- VOoM is a full-featured outliner. It has a complete set of commands for outline structure manipulation: move nodes up/down, promote/demote, copy/cut/paste, insert new node, sort in various ways, randomize.
        - There are many one-character mappings for efficient outline navigation which can be combined into complex commands, e.g., "UVD" selects all siblings of the current node.
        - VOoM is mice-friendly: outlines can be browsed with a mouse.
        - An outline can be searched (:Voomgrep). Boolean AND/NOT searches (OR is provided by Vim's \|). Hierarchical searches (tag inheritance).
        - An outline is updated automagically on entering the corresponding Tree buffer.
        - VOoM works with Vim buffers, not with files on disk as ctags-based tools.
        - VOoM is not a 'filetype' plugin. It has (almost) no side effects on the buffer being outlined.
        - VOoM is not tied to a particular outline format. It works with many popular light-weight markup languages.
        - VOoM is fast and efficient enough to handle MB-sized files with >1000 headlines. (Some markup modes are slower than other.)

There are four main Ex commands: Voom, Voomhelp, Voomexec, Voomlog.

:Voom [MarkupMode]
        Scan the current buffer for headlines and construct an outline from them. By default, headlines are lines with a start fold marker (specified by option 'foldmarker') followed by a number. To work with headlines in a different format, an argument specifying the desired markup mode must be provided, see above. There is argument completion for installed markup modes: type ":Voom " and press <Tab> or <C-d>.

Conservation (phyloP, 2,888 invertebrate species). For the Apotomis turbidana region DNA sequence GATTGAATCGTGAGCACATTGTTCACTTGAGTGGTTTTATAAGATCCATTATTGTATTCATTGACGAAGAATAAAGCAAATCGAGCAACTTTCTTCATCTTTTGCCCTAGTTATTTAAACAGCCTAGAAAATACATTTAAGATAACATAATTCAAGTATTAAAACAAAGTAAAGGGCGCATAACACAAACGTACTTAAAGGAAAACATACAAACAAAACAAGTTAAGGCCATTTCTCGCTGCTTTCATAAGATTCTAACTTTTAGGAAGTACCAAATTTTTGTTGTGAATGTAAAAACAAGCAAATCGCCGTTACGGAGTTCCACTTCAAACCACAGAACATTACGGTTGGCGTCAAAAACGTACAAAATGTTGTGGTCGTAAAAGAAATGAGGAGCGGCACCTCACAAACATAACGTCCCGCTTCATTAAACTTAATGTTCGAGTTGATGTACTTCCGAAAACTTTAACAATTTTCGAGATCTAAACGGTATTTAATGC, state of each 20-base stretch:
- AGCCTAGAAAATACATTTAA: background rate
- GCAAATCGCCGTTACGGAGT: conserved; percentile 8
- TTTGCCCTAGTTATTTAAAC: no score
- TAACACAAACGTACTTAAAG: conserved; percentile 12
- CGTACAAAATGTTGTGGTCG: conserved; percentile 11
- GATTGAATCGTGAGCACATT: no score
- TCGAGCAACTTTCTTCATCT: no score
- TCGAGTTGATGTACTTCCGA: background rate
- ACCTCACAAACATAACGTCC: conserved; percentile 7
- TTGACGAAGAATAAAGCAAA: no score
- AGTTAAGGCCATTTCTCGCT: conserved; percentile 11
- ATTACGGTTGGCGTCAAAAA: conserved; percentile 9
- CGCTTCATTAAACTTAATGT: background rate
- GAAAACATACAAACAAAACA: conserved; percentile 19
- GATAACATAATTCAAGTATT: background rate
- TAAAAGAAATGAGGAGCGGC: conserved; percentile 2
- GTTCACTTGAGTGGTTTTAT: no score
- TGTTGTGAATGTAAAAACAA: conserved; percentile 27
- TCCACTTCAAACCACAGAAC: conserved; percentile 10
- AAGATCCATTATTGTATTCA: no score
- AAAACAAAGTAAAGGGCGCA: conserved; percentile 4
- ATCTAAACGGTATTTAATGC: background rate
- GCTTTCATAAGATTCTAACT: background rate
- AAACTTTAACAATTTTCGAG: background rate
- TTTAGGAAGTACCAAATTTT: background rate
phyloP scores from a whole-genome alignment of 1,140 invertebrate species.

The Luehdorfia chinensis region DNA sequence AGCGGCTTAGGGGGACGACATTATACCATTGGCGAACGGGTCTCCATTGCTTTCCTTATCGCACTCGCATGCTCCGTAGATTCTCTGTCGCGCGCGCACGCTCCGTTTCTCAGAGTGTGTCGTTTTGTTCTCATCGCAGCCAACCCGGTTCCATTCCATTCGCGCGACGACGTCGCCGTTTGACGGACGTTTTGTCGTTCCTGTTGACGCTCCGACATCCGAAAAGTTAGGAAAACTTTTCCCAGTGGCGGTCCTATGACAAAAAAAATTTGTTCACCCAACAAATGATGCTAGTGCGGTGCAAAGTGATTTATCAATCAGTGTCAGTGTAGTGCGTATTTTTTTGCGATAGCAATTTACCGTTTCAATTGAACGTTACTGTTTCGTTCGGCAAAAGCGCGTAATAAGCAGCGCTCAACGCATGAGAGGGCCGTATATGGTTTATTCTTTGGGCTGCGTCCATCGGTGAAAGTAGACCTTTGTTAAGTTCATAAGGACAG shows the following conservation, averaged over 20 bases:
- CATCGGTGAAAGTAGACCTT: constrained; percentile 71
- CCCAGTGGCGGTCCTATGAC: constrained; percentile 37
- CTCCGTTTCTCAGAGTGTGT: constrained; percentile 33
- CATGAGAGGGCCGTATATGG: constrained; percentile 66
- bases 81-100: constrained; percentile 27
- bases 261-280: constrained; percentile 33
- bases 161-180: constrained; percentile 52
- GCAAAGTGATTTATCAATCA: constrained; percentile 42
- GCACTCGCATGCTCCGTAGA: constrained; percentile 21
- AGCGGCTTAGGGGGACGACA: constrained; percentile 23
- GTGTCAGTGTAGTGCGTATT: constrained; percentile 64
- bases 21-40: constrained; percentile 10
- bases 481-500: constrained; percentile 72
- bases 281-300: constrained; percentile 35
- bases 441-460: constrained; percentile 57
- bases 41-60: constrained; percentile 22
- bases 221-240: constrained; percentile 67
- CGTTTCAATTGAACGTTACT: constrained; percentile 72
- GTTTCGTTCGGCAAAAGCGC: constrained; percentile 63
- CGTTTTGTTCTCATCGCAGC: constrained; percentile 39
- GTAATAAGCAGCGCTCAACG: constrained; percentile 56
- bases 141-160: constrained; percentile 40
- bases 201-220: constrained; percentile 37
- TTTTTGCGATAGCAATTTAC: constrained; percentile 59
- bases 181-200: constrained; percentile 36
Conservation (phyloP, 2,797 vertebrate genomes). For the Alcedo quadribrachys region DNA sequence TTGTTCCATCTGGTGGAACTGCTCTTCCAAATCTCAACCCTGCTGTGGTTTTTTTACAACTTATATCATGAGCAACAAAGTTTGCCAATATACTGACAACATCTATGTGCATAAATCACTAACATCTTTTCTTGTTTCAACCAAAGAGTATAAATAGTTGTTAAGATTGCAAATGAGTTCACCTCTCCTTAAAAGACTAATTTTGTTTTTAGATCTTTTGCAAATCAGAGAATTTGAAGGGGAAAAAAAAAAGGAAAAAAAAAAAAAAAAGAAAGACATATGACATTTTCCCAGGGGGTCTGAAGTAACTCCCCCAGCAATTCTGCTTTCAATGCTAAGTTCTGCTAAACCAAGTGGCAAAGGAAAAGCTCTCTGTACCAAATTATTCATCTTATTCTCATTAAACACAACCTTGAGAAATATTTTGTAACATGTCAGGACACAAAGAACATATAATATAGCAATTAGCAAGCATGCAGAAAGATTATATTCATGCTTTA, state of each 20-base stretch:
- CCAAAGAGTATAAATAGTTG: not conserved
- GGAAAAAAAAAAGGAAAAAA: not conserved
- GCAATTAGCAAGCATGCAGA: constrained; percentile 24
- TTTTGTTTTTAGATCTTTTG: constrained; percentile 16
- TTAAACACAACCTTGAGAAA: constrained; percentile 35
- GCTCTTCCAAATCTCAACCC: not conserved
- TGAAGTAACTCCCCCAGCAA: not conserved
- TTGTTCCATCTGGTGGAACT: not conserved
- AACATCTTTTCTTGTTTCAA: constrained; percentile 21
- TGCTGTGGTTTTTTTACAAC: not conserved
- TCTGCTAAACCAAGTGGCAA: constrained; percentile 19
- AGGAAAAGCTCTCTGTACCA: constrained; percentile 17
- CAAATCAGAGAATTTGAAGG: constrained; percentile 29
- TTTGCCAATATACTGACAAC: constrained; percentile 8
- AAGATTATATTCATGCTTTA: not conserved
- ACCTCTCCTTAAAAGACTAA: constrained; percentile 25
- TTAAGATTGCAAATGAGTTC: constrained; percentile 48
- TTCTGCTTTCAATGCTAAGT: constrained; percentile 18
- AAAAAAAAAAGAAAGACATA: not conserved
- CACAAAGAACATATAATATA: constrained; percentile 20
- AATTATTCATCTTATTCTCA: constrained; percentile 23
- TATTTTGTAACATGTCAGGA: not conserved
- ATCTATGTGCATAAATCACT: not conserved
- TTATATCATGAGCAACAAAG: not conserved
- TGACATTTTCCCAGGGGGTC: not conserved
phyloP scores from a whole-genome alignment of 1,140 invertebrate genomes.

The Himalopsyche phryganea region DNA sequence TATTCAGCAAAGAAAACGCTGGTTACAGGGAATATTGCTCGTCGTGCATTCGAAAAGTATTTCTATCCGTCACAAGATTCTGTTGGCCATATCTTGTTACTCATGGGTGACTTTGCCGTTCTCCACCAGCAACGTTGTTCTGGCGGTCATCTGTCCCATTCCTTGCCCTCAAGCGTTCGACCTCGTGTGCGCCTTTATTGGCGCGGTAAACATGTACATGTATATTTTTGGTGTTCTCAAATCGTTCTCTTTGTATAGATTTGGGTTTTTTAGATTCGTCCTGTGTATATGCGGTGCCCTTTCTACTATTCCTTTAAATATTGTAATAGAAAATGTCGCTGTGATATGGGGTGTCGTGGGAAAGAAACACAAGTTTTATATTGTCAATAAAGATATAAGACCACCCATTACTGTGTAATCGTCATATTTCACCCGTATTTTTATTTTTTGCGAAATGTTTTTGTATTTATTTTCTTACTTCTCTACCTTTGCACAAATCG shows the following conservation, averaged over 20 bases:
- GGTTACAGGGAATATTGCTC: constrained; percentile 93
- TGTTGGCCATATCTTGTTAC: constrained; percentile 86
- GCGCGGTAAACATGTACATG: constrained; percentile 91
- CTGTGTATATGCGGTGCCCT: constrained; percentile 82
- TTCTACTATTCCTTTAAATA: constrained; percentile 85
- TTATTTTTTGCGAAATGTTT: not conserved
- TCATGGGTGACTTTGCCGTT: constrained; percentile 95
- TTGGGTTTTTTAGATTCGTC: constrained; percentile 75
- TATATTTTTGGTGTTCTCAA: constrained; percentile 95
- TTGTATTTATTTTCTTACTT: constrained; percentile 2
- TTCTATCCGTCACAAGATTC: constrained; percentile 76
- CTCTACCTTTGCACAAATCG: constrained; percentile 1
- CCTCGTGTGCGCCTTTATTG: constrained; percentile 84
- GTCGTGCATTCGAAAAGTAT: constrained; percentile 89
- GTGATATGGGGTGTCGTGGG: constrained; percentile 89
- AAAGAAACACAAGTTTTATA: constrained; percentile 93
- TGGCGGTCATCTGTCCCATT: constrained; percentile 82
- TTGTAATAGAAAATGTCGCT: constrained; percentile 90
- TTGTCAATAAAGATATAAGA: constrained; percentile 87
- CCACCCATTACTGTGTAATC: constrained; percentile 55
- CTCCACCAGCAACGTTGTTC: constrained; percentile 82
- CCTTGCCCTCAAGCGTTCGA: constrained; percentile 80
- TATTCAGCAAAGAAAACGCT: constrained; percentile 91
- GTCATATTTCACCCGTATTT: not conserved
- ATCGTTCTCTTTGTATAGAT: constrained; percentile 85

The outline is displayed in a special buffer in a separate window which emulates the tree pane of a two-pane outliner. Such buffers are referred to as Tree buffers. The current buffer becomes a Body buffer. Each Tree line is associated with a region (node) of the corresponding source buffer (Body). Nodes can be navigated and manipulated in the Tree: moved up/down, promoted/demoted, copied/cut/pasted, sorted, etc.

        Open help file voom.txt as an outline in a new tabpage.

:Voomexec [vim|py]
        Execute the contents of the current node or fold as a Vim script or Python script. This is useful for testing code snippets and for organizing short scripts by segregating them into nodes or folds. This command can be used independently of the outlining functionality provided by the command :Voom.

        Create scratch buffer __PyLog__ and redirect Python's sys.stdout and sys.stderr to it. This is useful when developing Python scripts and when scripting Vim with Python. This feature is completely independent from the rest of the plugin.

NOTE: Commands Voomexec and Voomlog attempt to emulate similar features of Leo outlining editor. A Python file with code snippets organized via fold markers, plus the command :Voomexec, plus the PyLog buffer is an alternative to Python's interactive interpreter.

For a quick introduction to VOoM outlining, see section "Quick Start" in the help file (|voom-quickstart|).
For a concise list of all VOoM commands (cheat sheet), see section "ALL MAPPINGS & COMMANDS" in the help file (|voom-map|).